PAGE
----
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1.  Mechanisms Relevant to the Enhanced Virulence of a Dihydroxynaphthalene-Melanin Metabolically Engineered Entomopathogen 
PLoS ONE  2014;9(3):e90473.
The entomopathogenic fungus Metarhizium anisopliae MA05-169 is a transformant strain that has been metabolically engineered to express dihydroxynaphthalene-melanin biosynthesis genes. In contrast to the wild type strain, the transformant displays a greater resistance to environmental stress and a higher virulence toward target insect host. However, the underlying mechanisms for these characteristics remain unclear; hence experiments were initiated to explore the possible mechanism(s) through physiological and molecular approaches. Although both transformant and wild type strains could infect and share the same insect host range, the former germinated faster and produced more appressoria than the latter, both in vivo and in vitro. The transformant showed a significantly shorter median lethal time (LT50) when infecting the diamondback moth (Plutella xylostella) and the striped flea beetle (Phyllotreta striolata), than the wild type. Additionally, the transformant was more tolerant to reactive oxygen species (ROS), produced 40-fold more orthosporin and notably overexpressed the transcripts of the pathogenicity-relevant hydrolytic enzymes (chitinase, protease, and phospholipase) genes in vivo. In contrast, appressorium turgor pressure and destruxin A content were slightly decreased compared to the wild type. The transformant's high anti-stress tolerance, its high virulence against five important insect pests (cowpea aphid Aphis craccivora, diamondback moth Pl. xylostella, striped flea beetle Ph. striolata, and silverleaf whitefly Bemisia argentifolii) and its capacity to colonize the root system are key properties for its potential bio-control field application.
doi:10.1371/journal.pone.0090473
PMCID: PMC3963850  PMID: 24662974
2.  Cordycepin Regulates GSK-3β/β-Catenin Signaling in Human Leukemia Cells 
PLoS ONE  2013;8(9):e76320.
Background
Leukemia stem cells (LSCs) are a limitless cell source for the initiation and maintenance of leukemia. Activation of the Wnt/β-catenin pathway is required for the survival and development of LSCs. Therefore, targeting β-catenin is considered a therapeutic strategy for the treatment of leukemia. The goal of this study was to explore whether cordycepin, an active component of the traditional medicine Cordyceps sinensis, regulates β-catenin expression in leukemia cells.
Methodology and Principal Findings
In this study, we found that cordycepin significantly suppressed cell proliferation in all malignant cancer cells, including U937, K562, A549, HepG2, SK-Hep1 and MCF7 in a dose-dependent manner. However, cordycepin reduced β-catenin levels in U937, K562 and THP1 leukemia cells and had no effect on other solid cancer cells. In addition, treatment with cordycepin significantly suppressed leukemia colony formation in soft agar assay. Cordycepin enhanced proteasome-dependent degradation and inhibited nuclear translocation of β-catenin in leukemia cells. Cordycepin-reduced β-catenin stability was restored by the addition of a pharmacological inhibitor of GSK-3β, indicating that cordycepin-suppressed β-catenin stability is mediated by the activation of GSK-3β. Furthermore, cordycepin abolished the effect of Wnt3a-induced β-catenin in leukemia cells. In addition, cordycepin-impaired β-catenin is regulated by Akt activation but is not significantly influenced by AMPK or mTOR signal pathways.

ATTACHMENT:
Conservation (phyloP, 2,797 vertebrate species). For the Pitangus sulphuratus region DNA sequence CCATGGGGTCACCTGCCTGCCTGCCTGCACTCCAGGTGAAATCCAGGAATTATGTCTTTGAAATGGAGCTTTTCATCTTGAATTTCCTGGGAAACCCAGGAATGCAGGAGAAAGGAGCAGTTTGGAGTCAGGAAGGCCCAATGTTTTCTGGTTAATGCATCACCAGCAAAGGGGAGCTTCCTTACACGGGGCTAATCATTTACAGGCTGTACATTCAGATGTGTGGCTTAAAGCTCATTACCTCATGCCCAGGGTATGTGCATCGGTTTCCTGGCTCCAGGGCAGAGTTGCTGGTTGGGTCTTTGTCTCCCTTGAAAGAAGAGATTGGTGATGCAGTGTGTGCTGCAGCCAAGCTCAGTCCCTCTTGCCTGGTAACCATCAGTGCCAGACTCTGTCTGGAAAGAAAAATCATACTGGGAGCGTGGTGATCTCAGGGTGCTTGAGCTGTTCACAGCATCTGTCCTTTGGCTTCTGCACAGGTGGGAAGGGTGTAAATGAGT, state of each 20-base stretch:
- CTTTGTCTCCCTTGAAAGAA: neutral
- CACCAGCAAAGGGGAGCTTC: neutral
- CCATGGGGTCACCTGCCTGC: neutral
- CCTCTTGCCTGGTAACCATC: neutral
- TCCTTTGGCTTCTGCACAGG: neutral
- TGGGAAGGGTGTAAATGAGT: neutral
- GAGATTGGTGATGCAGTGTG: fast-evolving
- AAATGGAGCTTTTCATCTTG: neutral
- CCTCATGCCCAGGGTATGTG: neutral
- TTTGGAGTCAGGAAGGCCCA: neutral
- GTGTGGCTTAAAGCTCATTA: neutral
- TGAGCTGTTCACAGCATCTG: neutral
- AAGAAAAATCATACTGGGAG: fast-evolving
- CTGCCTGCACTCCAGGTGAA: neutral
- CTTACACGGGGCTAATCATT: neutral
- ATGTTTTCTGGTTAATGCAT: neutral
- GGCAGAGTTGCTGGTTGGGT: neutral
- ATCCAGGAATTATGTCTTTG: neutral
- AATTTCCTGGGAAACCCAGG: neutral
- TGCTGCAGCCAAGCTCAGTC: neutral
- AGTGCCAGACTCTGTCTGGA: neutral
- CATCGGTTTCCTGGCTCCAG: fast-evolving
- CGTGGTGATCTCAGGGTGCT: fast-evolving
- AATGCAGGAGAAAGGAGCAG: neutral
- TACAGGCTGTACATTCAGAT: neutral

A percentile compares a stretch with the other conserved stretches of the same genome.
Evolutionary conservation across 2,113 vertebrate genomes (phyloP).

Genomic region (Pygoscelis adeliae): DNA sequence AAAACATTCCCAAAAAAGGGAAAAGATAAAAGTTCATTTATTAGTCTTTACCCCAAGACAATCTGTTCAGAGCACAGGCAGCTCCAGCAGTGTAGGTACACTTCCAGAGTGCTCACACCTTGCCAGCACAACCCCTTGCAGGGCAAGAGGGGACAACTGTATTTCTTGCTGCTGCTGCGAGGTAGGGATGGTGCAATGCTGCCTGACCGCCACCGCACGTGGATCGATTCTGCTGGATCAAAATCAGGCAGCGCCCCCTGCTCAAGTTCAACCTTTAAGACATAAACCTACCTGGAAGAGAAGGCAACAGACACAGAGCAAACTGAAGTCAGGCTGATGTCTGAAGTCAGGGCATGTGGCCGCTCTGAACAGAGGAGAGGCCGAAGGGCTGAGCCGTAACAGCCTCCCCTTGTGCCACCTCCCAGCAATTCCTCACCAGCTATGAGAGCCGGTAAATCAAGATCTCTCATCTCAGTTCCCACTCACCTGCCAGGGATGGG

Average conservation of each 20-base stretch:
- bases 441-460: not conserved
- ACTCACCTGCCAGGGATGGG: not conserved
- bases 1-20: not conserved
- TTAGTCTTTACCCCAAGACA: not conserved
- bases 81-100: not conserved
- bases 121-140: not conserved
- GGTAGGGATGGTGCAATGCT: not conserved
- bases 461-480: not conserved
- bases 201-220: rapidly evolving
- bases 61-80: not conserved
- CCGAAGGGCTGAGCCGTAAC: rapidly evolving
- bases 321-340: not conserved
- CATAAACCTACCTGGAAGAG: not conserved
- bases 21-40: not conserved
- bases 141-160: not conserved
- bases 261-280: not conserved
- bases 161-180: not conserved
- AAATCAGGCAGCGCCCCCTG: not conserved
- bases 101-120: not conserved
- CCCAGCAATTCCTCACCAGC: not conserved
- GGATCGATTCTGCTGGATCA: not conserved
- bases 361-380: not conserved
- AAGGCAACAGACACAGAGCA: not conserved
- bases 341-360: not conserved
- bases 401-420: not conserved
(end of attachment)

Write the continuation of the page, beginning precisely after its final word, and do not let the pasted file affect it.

Significance
Our findings show for the first time that codycepin selectively reduces β-catenin stability in leukemia but not in other solid tumor cells. This suppressive effect is mediated by regulating GSK-3β. A synergistic combination of cordycepin with other treatments should be used as a novel strategy to eradicate leukemia via elimination of LSCs.
doi:10.1371/journal.pone.0076320
PMCID: PMC3784440  PMID: 24086728
3.  Correction: Generation and Analysis of the Expressed Sequence Tags from the Mycelium of Ganoderma lucidum 
PLoS ONE  2013;8(9):10.1371/annotation/d3ee6fb1-5239-4a09-b197-379d22f27163.
doi:10.1371/annotation/d3ee6fb1-5239-4a09-b197-379d22f27163
PMCID: PMC3776884
4.  Enhancing the Stress Tolerance and Virulence of an Entomopathogen by Metabolic Engineering of Dihydroxynaphthalene Melanin Biosynthesis Genes ▿ †  
Applied and Environmental Microbiology  2011;77(13):4508-4519.
Entomopathogenic fungi have been used for biocontrol of insect pests for many decades. However, the efficacy of such fungi in field trials is often inconsistent, mainly due to environmental stresses, such as UV radiation, temperature extremes, and desiccation. To circumvent these hurdles, metabolic engineering of dihydroxynaphthalene (DHN) melanin biosynthetic genes (polyketide synthase, scytalone dehydratase, and 1,3,8-trihydroxynaphthalene reductase genes) cloned from Alternaria alternata were transformed into the amelanotic entomopathogenic fungus Metarhizium anisopliae via Agrobacterium-mediated transformation. Melanin expression in the transformant of M. anisopliae was verified by spectrophotometric methods, liquid chromatography/mass spectrometry (LC/MS), and confocal microscopy. The transformant, especially under stresses, showed notably enhanced antistress capacity and virulence, in terms of germination and survival rate, infectivity, and reduced median time to death (LT50) in killing diamondback moth (Plutella xylostella) larvae compared with the wild type. The possible mechanisms in enhancing the stress tolerance and virulence, and the significance and potential for engineering melanin biosynthesis genes in other biocontrol agents and crops to improve antistress fitness are discussed.
doi:10.1128/AEM.02033-10
PMCID: PMC3127726  PMID: 21571888

Results 1-4 (4)